If we allow restricted money to be sold it will sell at a discount to unrestricted money. It is this discount that means we can create as much restricted money as we like without increasing the inflation of unrestricted money. That is, the restricted money is inflated not the unrestricted money which only comes into existence once it is backed by an asset. That is the way we create money is self regulating and will eliminate inflation.

    The most economically efficient way to spend the restricted money is through a market place in ways of creating productive infrastructure. The market place should have many buyers so the wider distribution of restricted money the better. The market place should have many sellers and the products and services being purchased can have purposes – such as reducing green house gas emissions. The market place should be monitored and be predictable so that we know it is efficient. If it isn’t then we change the internal rules.

  33. Alanna
    February 22nd, 2009 at 09:37 | #33

    Ernestine#31 says
    “Quotes aren’t going to help understand anything. I suppose this is how it should be, given the topic of this thread: ‘Framing’.”

    Ernestine – are you trying to frame me? Your point above on quotes not helping? Helping what? I find these quotes interesting, just as I find blind acceptance of market theory interesting when in many markets our participation can be analogised to so many bleating sheep herded into pens, waiting in endless queues to receive our diminishing quality good or service from robotic handlers at inflated prices (sheared). If our economic theory is premised on this quaintly odd notion of some sort of equality between buyer and seller you and I have both been fleeced.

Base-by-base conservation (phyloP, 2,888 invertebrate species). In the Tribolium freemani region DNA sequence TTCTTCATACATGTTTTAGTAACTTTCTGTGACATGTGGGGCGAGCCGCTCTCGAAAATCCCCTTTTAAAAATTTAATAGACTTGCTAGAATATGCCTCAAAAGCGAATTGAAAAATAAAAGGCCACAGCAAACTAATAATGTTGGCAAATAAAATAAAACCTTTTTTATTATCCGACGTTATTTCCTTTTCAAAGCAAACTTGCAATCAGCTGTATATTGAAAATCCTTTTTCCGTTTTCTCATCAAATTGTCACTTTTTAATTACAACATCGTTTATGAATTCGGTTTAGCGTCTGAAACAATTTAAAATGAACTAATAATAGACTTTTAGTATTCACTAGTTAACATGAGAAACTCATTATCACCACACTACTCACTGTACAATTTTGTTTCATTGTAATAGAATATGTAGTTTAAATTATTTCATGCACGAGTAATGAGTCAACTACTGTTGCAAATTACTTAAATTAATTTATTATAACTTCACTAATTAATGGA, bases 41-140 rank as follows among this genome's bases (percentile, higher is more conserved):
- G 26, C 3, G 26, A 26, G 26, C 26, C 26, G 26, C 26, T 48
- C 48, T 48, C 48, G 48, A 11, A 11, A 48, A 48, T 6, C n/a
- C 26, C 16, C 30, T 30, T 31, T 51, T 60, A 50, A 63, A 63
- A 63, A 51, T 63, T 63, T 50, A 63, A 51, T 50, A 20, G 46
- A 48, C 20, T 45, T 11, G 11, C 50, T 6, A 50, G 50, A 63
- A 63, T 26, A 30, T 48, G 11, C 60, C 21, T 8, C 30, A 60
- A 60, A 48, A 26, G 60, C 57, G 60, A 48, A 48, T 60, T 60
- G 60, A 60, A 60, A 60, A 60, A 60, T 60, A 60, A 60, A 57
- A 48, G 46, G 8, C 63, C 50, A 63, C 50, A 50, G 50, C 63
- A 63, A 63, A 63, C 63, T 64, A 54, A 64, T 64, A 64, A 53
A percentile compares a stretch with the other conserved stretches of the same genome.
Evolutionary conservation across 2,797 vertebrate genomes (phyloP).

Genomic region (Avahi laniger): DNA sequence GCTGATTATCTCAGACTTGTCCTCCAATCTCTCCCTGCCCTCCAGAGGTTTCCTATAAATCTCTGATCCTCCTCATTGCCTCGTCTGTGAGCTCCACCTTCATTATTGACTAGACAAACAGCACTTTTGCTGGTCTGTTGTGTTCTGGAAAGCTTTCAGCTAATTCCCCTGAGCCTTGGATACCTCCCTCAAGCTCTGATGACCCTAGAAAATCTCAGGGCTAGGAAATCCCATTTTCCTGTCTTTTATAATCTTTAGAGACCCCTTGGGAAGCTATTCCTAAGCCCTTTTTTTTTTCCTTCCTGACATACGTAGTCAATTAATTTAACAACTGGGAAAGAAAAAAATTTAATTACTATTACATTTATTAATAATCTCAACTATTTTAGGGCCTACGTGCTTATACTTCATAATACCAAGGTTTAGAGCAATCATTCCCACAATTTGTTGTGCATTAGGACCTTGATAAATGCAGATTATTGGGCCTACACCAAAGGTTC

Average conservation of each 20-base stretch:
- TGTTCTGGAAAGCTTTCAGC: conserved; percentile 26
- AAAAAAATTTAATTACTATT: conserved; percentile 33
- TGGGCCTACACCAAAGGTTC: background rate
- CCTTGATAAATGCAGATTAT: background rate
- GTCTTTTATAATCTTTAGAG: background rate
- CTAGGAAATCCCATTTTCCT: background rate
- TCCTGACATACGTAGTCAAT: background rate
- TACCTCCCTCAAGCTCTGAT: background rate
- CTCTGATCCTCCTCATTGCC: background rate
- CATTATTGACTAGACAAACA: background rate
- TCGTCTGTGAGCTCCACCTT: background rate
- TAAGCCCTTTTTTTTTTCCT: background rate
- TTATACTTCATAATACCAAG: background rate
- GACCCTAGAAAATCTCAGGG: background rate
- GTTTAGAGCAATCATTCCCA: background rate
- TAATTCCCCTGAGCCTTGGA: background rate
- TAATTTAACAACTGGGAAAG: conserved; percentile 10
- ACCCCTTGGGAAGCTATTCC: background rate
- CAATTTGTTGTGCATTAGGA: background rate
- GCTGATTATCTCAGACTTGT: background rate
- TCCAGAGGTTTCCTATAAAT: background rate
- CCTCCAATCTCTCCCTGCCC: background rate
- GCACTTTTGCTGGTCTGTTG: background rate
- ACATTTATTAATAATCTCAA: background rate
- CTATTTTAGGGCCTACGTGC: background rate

34. TerjeP
    February 22nd, 2009 at 10:32 | #34

    John Quiggin – the term pre-privatisation does seem quite different to nationalisation because it suggests nationalisation as a form of bankruptcy and nothing more. My opposition to your take on nationalisation of the insolvent banks is that you seem to oppose any subsequent privatisation and because we already have such a process called … bankruptcy. In my view the insolvent banks should have been declared insolvent and normal bankruptcy proceedings followed. What does “nationalisation” have to do with it other than as an alternative route with more risk of politics attached?

  35. TerjeP
    February 22nd, 2009 at 10:37 | #35

    Libertarian Republican US congress man Ron Paul said much the same thing two days ago:-

    RON PAUL: “the thing is you should let these banks go bankrupt”

  36. Ernestine Gross
    February 22nd, 2009 at 12:00 | #36

    Galbraith and Marshall, whom you quote in response to my request to substantiate your accusations of the ‘economic profession’ @9, are economists, too. Now, if you can make sense of your writing on this topic, then so be it. It doesn’t make sense to me.

  37. Ernestine Gross
    February 22nd, 2009 at 12:24 | #37

    “In my view the insolvent banks should have been declared insolvent and normal bankruptcy proceedings followed”

    Terje, my point is merely a technical one. As you know I don’t like political debating. So far you have respected this and I respect you in turn for your fair play toward individuals like myself.

    I don’t believe banks can or should be treated like businesses who produce physical commodities because banks generate (private) debt denominated in national currency units. The way I see it, the ultimate owner of national currency units is the national government.

  38. Alanna
    February 22nd, 2009 at 12:33 | #38